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How to Interface 16X2 LCD with STM32F103C8T6?

In this project, sometimes known as the Blue Pill, we will learn how to interface a 162 LCD with an STMF103C8T6. I’ll demonstrate how to connect a 16×2 character LCD to an STM32, as well as provide some background knowledge on the LCD module and a software to print text on the LCD.

Interfacing 16X2 LCD with STM32 Blue Pill

Introduction

Displaying crucial information on a display unit is crucial in any embedded project since it gives the user a simple method to interact with the system. Consider your energy metres, weather forecasters, heart rate monitors, and other devices. In the end, each of these projects will include a display unit.

It’s not necessary to refer to an elaborate, colorful, graphical display when discussing displays. For displaying crucial information like sensor readings, the ADC’s value, the status of a relay, etc., a straightforward character display is more than adequate.

So, we shall follow suit in this project. A 16X2 LCD will be connected to the STM32F103C8T6 Blue Pill board. We shall display some sample text to see the output since this is a demonstration of how to interface with the LCD module.

We can apply this understanding of the 16X2 LCD with STM32F103C8T6 in other projects when we interface various sensors, in order to display some significant data.

A Brief note of 16X2 LCD

The 16X2 LCD display has already been utilized with a variety of microcontrollers, including the 8051, ATmega, Arduino, and LPC2148 (ARM7). But first, let’s quickly go through a fast introduction to the same as a refresher.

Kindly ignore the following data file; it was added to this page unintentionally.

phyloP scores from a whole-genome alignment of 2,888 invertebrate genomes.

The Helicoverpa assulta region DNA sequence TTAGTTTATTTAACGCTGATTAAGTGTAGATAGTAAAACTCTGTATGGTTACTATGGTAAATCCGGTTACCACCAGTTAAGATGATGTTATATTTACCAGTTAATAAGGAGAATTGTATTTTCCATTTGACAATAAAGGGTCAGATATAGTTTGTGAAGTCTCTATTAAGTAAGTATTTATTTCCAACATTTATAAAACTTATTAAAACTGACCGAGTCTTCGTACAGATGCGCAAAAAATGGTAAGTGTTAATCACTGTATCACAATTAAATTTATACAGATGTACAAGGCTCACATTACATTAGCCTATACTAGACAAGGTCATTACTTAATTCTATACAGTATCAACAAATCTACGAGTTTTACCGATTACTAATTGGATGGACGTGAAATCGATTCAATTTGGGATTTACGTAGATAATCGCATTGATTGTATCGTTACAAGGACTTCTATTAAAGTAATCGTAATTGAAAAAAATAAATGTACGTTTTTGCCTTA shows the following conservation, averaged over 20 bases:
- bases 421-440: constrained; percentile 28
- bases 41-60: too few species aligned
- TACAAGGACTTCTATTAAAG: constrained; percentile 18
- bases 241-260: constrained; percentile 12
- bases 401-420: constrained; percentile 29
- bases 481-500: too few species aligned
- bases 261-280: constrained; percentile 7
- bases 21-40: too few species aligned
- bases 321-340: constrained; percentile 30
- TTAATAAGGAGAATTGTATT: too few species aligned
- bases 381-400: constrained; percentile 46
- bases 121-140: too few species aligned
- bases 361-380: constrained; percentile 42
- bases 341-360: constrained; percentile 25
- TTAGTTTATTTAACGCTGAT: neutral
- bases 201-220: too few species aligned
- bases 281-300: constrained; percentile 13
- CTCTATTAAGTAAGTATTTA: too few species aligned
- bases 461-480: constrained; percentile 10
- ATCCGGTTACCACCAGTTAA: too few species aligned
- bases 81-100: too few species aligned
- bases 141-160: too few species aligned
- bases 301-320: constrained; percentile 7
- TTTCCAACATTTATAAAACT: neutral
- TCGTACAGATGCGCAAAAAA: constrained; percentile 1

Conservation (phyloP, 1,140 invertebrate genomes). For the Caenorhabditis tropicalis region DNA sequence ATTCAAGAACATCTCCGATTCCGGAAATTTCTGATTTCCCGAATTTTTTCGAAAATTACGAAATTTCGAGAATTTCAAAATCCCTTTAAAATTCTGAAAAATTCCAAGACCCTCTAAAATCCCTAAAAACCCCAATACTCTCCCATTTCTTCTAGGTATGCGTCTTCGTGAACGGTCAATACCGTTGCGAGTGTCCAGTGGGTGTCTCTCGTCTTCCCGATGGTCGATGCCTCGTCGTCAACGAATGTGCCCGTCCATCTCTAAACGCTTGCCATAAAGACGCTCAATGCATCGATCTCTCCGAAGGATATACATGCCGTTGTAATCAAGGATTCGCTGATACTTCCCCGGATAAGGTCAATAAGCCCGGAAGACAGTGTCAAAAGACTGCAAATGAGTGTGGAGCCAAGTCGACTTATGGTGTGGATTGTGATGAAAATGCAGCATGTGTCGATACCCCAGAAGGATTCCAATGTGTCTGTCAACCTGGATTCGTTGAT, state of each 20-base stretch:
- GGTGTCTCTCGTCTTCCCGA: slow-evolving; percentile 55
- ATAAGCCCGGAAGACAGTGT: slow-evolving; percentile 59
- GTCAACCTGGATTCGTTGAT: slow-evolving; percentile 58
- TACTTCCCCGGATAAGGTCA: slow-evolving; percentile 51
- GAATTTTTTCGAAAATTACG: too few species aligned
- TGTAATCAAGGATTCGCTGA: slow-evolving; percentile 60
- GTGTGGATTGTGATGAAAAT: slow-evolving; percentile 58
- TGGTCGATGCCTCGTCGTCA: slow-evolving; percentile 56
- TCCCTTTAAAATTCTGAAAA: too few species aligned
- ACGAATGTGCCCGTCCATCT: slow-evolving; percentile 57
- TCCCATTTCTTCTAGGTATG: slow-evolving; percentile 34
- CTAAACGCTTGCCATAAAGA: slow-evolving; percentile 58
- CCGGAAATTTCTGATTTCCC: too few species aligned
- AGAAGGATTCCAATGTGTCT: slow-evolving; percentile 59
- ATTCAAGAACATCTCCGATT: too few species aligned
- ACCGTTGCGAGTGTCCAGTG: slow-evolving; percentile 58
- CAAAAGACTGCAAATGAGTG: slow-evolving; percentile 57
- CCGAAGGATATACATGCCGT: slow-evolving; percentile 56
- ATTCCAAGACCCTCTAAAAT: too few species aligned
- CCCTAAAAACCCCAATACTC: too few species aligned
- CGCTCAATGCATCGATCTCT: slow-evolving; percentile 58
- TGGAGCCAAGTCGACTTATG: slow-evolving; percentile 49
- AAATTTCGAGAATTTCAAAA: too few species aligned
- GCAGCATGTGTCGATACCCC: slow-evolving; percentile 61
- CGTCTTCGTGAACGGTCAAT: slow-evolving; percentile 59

A typical 16X2 Alphanumeric Character LCD Display may be seen in the image below. The phrase 16X2 denotes the presence of 16 columns and 2 rows. A 16×2 LCD panel can display a maximum of 32 characters at once since each column in a row is used to display a character.

16X2 LCD Pins

Although there are numerous variations of these displays, including 8X1, 8X2, 16X1, 16X2, 20X4, etc., the 16X2 and 20X4 modules are the most widely utilized.

Internally, each column or character block consists of 5 by 8 pixels (5 vertical and 8 horizontal). This effectively converts it to a dot matrix display, and to control the pixels, Hitachi’s HD44780 LCD Controller IC is utilized.

In regards to the 16*2 LCD display pins, there are 16 of them, and the following table provides a brief description of each pin.

Pin NumberPin NameDescription
1VSSGND
2VDD+5V
3VOAdjust contrast of LCD
4RSRegister Select (Command / Data)
5R/WRead / Write operations
6ENEnable (must be HIGH for R / W)
7 – 14D0 – D7Data Pins
15LED+ (A)LED Backlight Positive Supply (+5V)
16LED- (K)LED Backlight Negative Supply (GND)

Interfacing 16X2 LCD with STM32F103C8T6

As was already indicated, the goal of this project is to learn how to connect an STM32 Blue Pill to a 16X2 LCD. The Arduino IDE will be used to create the code and upload it to the MCU (using a USB to Serial Converter).

Only 4 data pins will be utilised to transfer the data that will be displayed on the LCD because the LCD module will be set up in 4-Bit mode.

Circuit Diagram

The circuit diagram for integrating a 16X2 LCD with an STM32F103C8T6 MCU is displayed in the following Fritzing image.

Interfacing 16X2 LCD with STM32F103C8T6 Circuit